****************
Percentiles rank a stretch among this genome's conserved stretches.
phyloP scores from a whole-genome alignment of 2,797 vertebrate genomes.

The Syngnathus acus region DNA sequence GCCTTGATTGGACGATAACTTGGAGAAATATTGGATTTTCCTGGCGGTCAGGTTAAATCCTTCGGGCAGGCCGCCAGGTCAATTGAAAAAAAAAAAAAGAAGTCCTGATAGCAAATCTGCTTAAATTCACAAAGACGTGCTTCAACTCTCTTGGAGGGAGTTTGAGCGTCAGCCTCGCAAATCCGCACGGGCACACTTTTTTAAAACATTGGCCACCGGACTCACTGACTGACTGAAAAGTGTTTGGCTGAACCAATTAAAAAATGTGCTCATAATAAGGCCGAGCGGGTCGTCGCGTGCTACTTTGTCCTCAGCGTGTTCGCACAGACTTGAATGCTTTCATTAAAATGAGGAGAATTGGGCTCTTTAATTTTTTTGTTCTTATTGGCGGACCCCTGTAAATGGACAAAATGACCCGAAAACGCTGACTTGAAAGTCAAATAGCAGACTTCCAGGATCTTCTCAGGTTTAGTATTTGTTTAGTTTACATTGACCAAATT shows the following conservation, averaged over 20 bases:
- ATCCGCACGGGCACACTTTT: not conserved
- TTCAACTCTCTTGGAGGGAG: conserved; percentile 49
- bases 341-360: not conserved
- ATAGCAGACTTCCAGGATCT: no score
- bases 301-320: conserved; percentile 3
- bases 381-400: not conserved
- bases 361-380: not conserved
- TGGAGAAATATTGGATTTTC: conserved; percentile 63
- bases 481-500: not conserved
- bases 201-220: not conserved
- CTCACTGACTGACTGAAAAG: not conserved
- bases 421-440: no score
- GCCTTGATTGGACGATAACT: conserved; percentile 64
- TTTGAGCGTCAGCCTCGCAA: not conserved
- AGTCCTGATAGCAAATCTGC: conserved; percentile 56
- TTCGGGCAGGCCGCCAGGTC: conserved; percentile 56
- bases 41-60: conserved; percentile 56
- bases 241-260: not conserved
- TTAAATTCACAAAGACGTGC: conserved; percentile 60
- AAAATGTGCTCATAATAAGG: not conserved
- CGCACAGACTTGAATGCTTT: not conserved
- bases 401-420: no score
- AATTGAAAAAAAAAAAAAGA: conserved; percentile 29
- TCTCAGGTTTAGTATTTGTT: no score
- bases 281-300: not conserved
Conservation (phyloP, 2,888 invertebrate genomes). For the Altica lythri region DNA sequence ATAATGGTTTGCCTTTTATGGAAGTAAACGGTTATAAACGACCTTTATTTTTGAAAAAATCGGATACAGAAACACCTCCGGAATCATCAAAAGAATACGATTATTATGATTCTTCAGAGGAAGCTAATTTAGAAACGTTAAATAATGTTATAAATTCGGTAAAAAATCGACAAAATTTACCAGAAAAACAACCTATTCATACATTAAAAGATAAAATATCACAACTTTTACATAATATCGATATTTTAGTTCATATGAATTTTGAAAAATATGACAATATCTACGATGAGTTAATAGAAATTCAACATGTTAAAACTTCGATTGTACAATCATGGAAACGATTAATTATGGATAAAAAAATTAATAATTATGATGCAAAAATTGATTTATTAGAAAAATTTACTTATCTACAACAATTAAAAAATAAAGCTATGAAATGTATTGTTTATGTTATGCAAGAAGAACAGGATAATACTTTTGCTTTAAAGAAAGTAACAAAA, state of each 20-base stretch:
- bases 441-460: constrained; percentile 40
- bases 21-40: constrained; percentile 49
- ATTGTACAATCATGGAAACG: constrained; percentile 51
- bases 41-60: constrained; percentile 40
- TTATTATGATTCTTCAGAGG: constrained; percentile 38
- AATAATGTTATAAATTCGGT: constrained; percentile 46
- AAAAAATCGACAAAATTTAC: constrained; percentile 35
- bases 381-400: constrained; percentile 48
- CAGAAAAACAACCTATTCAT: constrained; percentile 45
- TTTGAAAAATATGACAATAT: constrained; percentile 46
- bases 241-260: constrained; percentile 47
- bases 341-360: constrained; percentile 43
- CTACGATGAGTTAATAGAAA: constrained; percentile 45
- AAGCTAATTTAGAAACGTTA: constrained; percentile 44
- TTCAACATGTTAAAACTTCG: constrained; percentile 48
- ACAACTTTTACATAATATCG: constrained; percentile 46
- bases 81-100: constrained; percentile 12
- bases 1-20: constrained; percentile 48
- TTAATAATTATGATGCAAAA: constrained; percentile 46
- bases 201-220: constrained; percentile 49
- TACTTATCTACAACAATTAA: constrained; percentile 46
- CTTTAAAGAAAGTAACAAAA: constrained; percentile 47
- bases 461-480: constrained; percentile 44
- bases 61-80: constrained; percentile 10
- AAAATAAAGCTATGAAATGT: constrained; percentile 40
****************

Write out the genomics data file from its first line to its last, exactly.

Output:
Percentiles rank a stretch among this genome's conserved stretches.
phyloP scores from a whole-genome alignment of 2,797 vertebrate genomes.

The Syngnathus acus region DNA sequence GCCTTGATTGGACGATAACTTGGAGAAATATTGGATTTTCCTGGCGGTCAGGTTAAATCCTTCGGGCAGGCCGCCAGGTCAATTGAAAAAAAAAAAAAGAAGTCCTGATAGCAAATCTGCTTAAATTCACAAAGACGTGCTTCAACTCTCTTGGAGGGAGTTTGAGCGTCAGCCTCGCAAATCCGCACGGGCACACTTTTTTAAAACATTGGCCACCGGACTCACTGACTGACTGAAAAGTGTTTGGCTGAACCAATTAAAAAATGTGCTCATAATAAGGCCGAGCGGGTCGTCGCGTGCTACTTTGTCCTCAGCGTGTTCGCACAGACTTGAATGCTTTCATTAAAATGAGGAGAATTGGGCTCTTTAATTTTTTTGTTCTTATTGGCGGACCCCTGTAAATGGACAAAATGACCCGAAAACGCTGACTTGAAAGTCAAATAGCAGACTTCCAGGATCTTCTCAGGTTTAGTATTTGTTTAGTTTACATTGACCAAATT shows the following conservation, averaged over 20 bases:
- ATCCGCACGGGCACACTTTT: not conserved
- TTCAACTCTCTTGGAGGGAG: conserved; percentile 49
- bases 341-360: not conserved
- ATAGCAGACTTCCAGGATCT: no score
- bases 301-320: conserved; percentile 3
- bases 381-400: not conserved
- bases 361-380: not conserved
- TGGAGAAATATTGGATTTTC: conserved; percentile 63
- bases 481-500: not conserved
- bases 201-220: not conserved
- CTCACTGACTGACTGAAAAG: not conserved
- bases 421-440: no score
- GCCTTGATTGGACGATAACT: conserved; percentile 64
- TTTGAGCGTCAGCCTCGCAA: not conserved
- AGTCCTGATAGCAAATCTGC: conserved; percentile 56
- TTCGGGCAGGCCGCCAGGTC: conserved; percentile 56
- bases 41-60: conserved; percentile 56
- bases 241-260: not conserved
- TTAAATTCACAAAGACGTGC: conserved; percentile 60
- AAAATGTGCTCATAATAAGG: not conserved
- CGCACAGACTTGAATGCTTT: not conserved
- bases 401-420: no score
- AATTGAAAAAAAAAAAAAGA: conserved; percentile 29
- TCTCAGGTTTAGTATTTGTT: no score
- bases 281-300: not conserved
Conservation (phyloP, 2,888 invertebrate genomes). For the Altica lythri region DNA sequence ATAATGGTTTGCCTTTTATGGAAGTAAACGGTTATAAACGACCTTTATTTTTGAAAAAATCGGATACAGAAACACCTCCGGAATCATCAAAAGAATACGATTATTATGATTCTTCAGAGGAAGCTAATTTAGAAACGTTAAATAATGTTATAAATTCGGTAAAAAATCGACAAAATTTACCAGAAAAACAACCTATTCATACATTAAAAGATAAAATATCACAACTTTTACATAATATCGATATTTTAGTTCATATGAATTTTGAAAAATATGACAATATCTACGATGAGTTAATAGAAATTCAACATGTTAAAACTTCGATTGTACAATCATGGAAACGATTAATTATGGATAAAAAAATTAATAATTATGATGCAAAAATTGATTTATTAGAAAAATTTACTTATCTACAACAATTAAAAAATAAAGCTATGAAATGTATTGTTTATGTTATGCAAGAAGAACAGGATAATACTTTTGCTTTAAAGAAAGTAACAAAA, state of each 20-base stretch:
- bases 441-460: constrained; percentile 40
- bases 21-40: constrained; percentile 49
- ATTGTACAATCATGGAAACG: constrained; percentile 51
- bases 41-60: constrained; percentile 40
- TTATTATGATTCTTCAGAGG: constrained; percentile 38
- AATAATGTTATAAATTCGGT: constrained; percentile 46
- AAAAAATCGACAAAATTTAC: constrained; percentile 35
- bases 381-400: constrained; percentile 48
- CAGAAAAACAACCTATTCAT: constrained; percentile 45
- TTTGAAAAATATGACAATAT: constrained; percentile 46
- bases 241-260: constrained; percentile 47
- bases 341-360: constrained; percentile 43
- CTACGATGAGTTAATAGAAA: constrained; percentile 45
- AAGCTAATTTAGAAACGTTA: constrained; percentile 44
- TTCAACATGTTAAAACTTCG: constrained; percentile 48
- ACAACTTTTACATAATATCG: constrained; percentile 46
- bases 81-100: constrained; percentile 12
- bases 1-20: constrained; percentile 48
- TTAATAATTATGATGCAAAA: constrained; percentile 46
- bases 201-220: constrained; percentile 49
- TACTTATCTACAACAATTAA: constrained; percentile 46
- CTTTAAAGAAAGTAACAAAA: constrained; percentile 47
- bases 461-480: constrained; percentile 44
- bases 61-80: constrained; percentile 10
- AAAATAAAGCTATGAAATGT: constrained; percentile 40